After their collaboration with the Black Panther Party, the Young Lords began to contribute to their own community in similar ways by handing out free breakfasts, and having educational programs; something the Panthers were originally recognized for doing themselves. Jefferey O.G Ogbar continues and explains that, “Within weeks the Lord's captured headlines. They organized against police brutality, poor city services, slum housing, poor education, and occupied a methodist church... They sponsored drug detoxification, and garbage clean up programs” (157). The Young Lords, having collaborated with the Black Panther Party, worked to make allies with other Latino gangs to achieve peace within communities.

The Young Lords worked in Harlem, New York to come together to fight against authority that did not give them fair treatment and as recently as 2009, both the Young Lords and the Black Panthers are still continuing to be involved in the Harlem community. A news article in The New York Amsterdam News, written by  Daa'iya L. Sanusi, entitled, "Young Lords and Black Panther Survival Program," announced “Lend your metrocards to panthers and lords... as a demonstration..to show how people survive by supporting one another... by sharing a ride with local activists we can actively show our people… how to survive” (1). Similar to the Panthers, the Young Lords continued  on by conducting police patrols, food giveaways, health care benefits, and educated their group members and other people about their history. The Young Lords having came up with similar ideas to the Black Panthers, the Young Lords were often only heard of when talking about the Black Panther Party.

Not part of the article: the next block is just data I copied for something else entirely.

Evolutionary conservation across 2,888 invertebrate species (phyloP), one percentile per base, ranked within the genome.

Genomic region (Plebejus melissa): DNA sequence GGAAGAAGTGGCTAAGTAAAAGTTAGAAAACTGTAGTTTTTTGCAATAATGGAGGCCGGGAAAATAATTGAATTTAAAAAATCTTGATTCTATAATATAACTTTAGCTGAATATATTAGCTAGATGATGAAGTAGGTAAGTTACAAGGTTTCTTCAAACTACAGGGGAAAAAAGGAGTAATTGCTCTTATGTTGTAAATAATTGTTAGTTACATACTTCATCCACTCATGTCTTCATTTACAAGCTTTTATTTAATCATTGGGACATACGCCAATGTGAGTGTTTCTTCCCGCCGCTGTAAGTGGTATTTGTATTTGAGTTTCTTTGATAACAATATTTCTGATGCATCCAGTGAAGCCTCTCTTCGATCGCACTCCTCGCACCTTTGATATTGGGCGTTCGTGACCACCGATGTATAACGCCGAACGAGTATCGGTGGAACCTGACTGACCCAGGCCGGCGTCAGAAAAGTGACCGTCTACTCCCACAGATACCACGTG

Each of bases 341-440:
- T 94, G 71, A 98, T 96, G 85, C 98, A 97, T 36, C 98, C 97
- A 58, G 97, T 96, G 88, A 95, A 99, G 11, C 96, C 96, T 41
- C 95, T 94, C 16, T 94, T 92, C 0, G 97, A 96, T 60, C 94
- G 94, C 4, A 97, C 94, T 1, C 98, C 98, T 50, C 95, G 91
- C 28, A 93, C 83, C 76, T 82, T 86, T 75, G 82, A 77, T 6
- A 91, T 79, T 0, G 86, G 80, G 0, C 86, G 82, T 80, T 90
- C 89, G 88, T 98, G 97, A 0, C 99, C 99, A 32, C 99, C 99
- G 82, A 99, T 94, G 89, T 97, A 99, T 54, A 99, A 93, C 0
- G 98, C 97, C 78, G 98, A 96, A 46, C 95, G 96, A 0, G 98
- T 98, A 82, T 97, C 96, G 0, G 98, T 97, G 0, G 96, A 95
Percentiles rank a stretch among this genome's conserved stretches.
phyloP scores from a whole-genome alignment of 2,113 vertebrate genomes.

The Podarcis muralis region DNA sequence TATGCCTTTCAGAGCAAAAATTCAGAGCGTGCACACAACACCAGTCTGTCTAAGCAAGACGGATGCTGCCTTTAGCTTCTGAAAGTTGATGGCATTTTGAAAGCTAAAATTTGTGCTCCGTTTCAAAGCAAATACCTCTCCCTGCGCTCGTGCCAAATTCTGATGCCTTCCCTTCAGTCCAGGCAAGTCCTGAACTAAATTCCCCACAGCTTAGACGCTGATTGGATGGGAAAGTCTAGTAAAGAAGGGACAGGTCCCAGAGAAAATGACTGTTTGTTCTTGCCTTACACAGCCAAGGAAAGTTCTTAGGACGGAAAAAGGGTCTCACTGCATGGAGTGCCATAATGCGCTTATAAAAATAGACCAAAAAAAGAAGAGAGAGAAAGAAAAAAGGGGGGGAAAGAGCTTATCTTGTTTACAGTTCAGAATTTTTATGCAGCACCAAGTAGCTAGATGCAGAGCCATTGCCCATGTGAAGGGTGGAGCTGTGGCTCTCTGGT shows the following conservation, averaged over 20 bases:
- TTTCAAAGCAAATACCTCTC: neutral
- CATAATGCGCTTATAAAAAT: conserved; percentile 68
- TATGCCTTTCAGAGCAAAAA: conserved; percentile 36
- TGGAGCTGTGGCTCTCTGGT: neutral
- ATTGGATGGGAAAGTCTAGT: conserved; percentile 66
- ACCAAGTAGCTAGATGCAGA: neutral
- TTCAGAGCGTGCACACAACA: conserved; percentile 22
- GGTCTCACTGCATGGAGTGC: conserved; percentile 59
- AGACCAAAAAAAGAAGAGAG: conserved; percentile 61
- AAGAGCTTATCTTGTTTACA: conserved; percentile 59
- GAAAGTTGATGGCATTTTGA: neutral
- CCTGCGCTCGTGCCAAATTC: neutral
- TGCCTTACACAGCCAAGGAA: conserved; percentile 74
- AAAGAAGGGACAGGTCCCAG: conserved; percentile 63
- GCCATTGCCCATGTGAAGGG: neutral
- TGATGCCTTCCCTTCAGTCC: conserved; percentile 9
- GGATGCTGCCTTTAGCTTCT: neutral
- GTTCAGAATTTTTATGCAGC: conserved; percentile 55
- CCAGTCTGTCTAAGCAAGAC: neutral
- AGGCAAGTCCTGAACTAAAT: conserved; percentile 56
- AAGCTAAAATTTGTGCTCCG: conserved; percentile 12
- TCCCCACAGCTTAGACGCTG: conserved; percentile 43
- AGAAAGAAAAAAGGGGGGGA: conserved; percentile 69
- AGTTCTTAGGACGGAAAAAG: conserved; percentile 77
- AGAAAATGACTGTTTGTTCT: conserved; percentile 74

In 1966, the Black Panther Party came up with a 10-Point program expressing their demands to the government on what they want, and what they want to see for the people of their community. Not shockingly, 3 years later in 1969, the Young Lords created their own 13-Point program for what they want to see for the LatinX community. Each point program targeted different groups, but even though the Black Panthers’ demands were for the black community, and the Young Lords’ for the latino community, they shared similar ideologies behind their demands. For example, Demand number 6 for the Young Lords stated “We want true education of our creole culture, and Spanish language.”(macaulay.cuny.edu) Similar to one of the Black Panthers’ points of wanting education for all of their people about their history, the Young Lords also wanted to teach their people about present events. Both Organizations’ demands asked for better education for their races, with education based on their race.